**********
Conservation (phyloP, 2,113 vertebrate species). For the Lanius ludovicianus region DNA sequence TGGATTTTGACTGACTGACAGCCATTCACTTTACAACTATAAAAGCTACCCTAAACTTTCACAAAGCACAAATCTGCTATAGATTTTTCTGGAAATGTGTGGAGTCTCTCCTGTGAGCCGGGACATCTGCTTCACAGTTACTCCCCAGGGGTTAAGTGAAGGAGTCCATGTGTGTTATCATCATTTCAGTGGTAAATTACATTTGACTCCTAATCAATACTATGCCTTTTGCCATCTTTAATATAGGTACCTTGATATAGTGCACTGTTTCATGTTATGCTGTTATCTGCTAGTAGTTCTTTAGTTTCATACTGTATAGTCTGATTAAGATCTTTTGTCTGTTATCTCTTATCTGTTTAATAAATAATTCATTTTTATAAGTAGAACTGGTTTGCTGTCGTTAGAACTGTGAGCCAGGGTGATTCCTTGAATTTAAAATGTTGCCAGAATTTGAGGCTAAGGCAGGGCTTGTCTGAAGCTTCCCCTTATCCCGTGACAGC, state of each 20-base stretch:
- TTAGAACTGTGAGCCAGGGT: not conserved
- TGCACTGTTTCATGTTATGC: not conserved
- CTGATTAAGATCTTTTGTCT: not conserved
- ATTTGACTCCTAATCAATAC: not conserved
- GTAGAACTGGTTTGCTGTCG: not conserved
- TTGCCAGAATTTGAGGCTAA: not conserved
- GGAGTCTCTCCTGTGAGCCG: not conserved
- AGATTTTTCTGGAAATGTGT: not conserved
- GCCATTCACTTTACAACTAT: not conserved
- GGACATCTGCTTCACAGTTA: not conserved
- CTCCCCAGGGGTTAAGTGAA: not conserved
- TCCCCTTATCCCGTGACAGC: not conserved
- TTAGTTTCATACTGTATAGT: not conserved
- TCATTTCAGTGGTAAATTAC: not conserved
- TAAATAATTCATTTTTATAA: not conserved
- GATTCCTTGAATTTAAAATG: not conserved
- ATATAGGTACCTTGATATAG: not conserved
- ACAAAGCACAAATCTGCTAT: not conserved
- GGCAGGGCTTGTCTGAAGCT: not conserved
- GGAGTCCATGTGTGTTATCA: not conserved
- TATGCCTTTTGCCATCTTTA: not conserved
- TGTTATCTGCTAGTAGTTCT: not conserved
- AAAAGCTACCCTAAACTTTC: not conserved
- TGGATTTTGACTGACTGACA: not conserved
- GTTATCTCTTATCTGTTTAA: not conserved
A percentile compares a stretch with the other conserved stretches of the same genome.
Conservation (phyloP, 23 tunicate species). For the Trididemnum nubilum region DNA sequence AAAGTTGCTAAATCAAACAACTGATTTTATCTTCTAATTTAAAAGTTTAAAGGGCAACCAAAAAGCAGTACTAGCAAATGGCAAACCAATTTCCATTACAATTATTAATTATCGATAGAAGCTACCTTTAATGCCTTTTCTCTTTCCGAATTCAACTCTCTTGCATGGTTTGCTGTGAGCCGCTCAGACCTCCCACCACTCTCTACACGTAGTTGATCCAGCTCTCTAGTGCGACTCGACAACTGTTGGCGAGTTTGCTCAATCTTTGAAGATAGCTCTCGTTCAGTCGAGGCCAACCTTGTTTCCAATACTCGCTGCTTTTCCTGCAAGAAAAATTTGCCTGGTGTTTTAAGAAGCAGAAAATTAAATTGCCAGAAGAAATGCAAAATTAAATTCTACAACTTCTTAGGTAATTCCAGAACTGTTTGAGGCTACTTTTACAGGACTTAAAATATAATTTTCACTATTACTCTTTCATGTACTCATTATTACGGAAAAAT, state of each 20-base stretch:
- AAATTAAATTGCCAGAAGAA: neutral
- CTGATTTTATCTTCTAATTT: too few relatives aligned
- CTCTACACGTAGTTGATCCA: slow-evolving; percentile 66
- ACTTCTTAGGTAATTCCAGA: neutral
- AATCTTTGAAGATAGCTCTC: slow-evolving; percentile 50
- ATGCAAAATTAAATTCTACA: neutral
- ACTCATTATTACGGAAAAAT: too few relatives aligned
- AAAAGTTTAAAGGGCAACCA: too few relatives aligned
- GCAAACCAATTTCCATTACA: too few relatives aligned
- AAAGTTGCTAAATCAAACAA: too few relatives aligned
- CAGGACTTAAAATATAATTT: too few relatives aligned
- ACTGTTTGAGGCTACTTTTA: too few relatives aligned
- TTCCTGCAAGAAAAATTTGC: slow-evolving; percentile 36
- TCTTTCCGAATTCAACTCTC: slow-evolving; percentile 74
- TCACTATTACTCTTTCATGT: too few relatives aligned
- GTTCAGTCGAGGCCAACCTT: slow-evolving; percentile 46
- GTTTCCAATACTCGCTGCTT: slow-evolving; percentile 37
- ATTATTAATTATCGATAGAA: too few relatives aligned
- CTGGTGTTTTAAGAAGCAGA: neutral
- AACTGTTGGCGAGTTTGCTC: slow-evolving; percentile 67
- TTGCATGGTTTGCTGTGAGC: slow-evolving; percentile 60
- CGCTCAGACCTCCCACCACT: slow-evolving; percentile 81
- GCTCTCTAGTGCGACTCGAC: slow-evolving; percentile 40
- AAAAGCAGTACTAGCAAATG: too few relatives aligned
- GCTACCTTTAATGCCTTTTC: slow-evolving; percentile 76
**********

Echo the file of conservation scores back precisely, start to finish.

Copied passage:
Conservation (phyloP, 2,113 vertebrate species). For the Lanius ludovicianus region DNA sequence TGGATTTTGACTGACTGACAGCCATTCACTTTACAACTATAAAAGCTACCCTAAACTTTCACAAAGCACAAATCTGCTATAGATTTTTCTGGAAATGTGTGGAGTCTCTCCTGTGAGCCGGGACATCTGCTTCACAGTTACTCCCCAGGGGTTAAGTGAAGGAGTCCATGTGTGTTATCATCATTTCAGTGGTAAATTACATTTGACTCCTAATCAATACTATGCCTTTTGCCATCTTTAATATAGGTACCTTGATATAGTGCACTGTTTCATGTTATGCTGTTATCTGCTAGTAGTTCTTTAGTTTCATACTGTATAGTCTGATTAAGATCTTTTGTCTGTTATCTCTTATCTGTTTAATAAATAATTCATTTTTATAAGTAGAACTGGTTTGCTGTCGTTAGAACTGTGAGCCAGGGTGATTCCTTGAATTTAAAATGTTGCCAGAATTTGAGGCTAAGGCAGGGCTTGTCTGAAGCTTCCCCTTATCCCGTGACAGC, state of each 20-base stretch:
- TTAGAACTGTGAGCCAGGGT: not conserved
- TGCACTGTTTCATGTTATGC: not conserved
- CTGATTAAGATCTTTTGTCT: not conserved
- ATTTGACTCCTAATCAATAC: not conserved
- GTAGAACTGGTTTGCTGTCG: not conserved
- TTGCCAGAATTTGAGGCTAA: not conserved
- GGAGTCTCTCCTGTGAGCCG: not conserved
- AGATTTTTCTGGAAATGTGT: not conserved
- GCCATTCACTTTACAACTAT: not conserved
- GGACATCTGCTTCACAGTTA: not conserved
- CTCCCCAGGGGTTAAGTGAA: not conserved
- TCCCCTTATCCCGTGACAGC: not conserved
- TTAGTTTCATACTGTATAGT: not conserved
- TCATTTCAGTGGTAAATTAC: not conserved
- TAAATAATTCATTTTTATAA: not conserved
- GATTCCTTGAATTTAAAATG: not conserved
- ATATAGGTACCTTGATATAG: not conserved
- ACAAAGCACAAATCTGCTAT: not conserved
- GGCAGGGCTTGTCTGAAGCT: not conserved
- GGAGTCCATGTGTGTTATCA: not conserved
- TATGCCTTTTGCCATCTTTA: not conserved
- TGTTATCTGCTAGTAGTTCT: not conserved
- AAAAGCTACCCTAAACTTTC: not conserved
- TGGATTTTGACTGACTGACA: not conserved
- GTTATCTCTTATCTGTTTAA: not conserved
A percentile compares a stretch with the other conserved stretches of the same genome.
Conservation (phyloP, 23 tunicate species). For the Trididemnum nubilum region DNA sequence AAAGTTGCTAAATCAAACAACTGATTTTATCTTCTAATTTAAAAGTTTAAAGGGCAACCAAAAAGCAGTACTAGCAAATGGCAAACCAATTTCCATTACAATTATTAATTATCGATAGAAGCTACCTTTAATGCCTTTTCTCTTTCCGAATTCAACTCTCTTGCATGGTTTGCTGTGAGCCGCTCAGACCTCCCACCACTCTCTACACGTAGTTGATCCAGCTCTCTAGTGCGACTCGACAACTGTTGGCGAGTTTGCTCAATCTTTGAAGATAGCTCTCGTTCAGTCGAGGCCAACCTTGTTTCCAATACTCGCTGCTTTTCCTGCAAGAAAAATTTGCCTGGTGTTTTAAGAAGCAGAAAATTAAATTGCCAGAAGAAATGCAAAATTAAATTCTACAACTTCTTAGGTAATTCCAGAACTGTTTGAGGCTACTTTTACAGGACTTAAAATATAATTTTCACTATTACTCTTTCATGTACTCATTATTACGGAAAAAT, state of each 20-base stretch:
- AAATTAAATTGCCAGAAGAA: neutral
- CTGATTTTATCTTCTAATTT: too few relatives aligned
- CTCTACACGTAGTTGATCCA: slow-evolving; percentile 66
- ACTTCTTAGGTAATTCCAGA: neutral
- AATCTTTGAAGATAGCTCTC: slow-evolving; percentile 50
- ATGCAAAATTAAATTCTACA: neutral
- ACTCATTATTACGGAAAAAT: too few relatives aligned
- AAAAGTTTAAAGGGCAACCA: too few relatives aligned
- GCAAACCAATTTCCATTACA: too few relatives aligned
- AAAGTTGCTAAATCAAACAA: too few relatives aligned
- CAGGACTTAAAATATAATTT: too few relatives aligned
- ACTGTTTGAGGCTACTTTTA: too few relatives aligned
- TTCCTGCAAGAAAAATTTGC: slow-evolving; percentile 36
- TCTTTCCGAATTCAACTCTC: slow-evolving; percentile 74
- TCACTATTACTCTTTCATGT: too few relatives aligned
- GTTCAGTCGAGGCCAACCTT: slow-evolving; percentile 46
- GTTTCCAATACTCGCTGCTT: slow-evolving; percentile 37
- ATTATTAATTATCGATAGAA: too few relatives aligned
- CTGGTGTTTTAAGAAGCAGA: neutral
- AACTGTTGGCGAGTTTGCTC: slow-evolving; percentile 67
- TTGCATGGTTTGCTGTGAGC: slow-evolving; percentile 60
- CGCTCAGACCTCCCACCACT: slow-evolving; percentile 81
- GCTCTCTAGTGCGACTCGAC: slow-evolving; percentile 40
- AAAAGCAGTACTAGCAAATG: too few relatives aligned
- GCTACCTTTAATGCCTTTTC: slow-evolving; percentile 76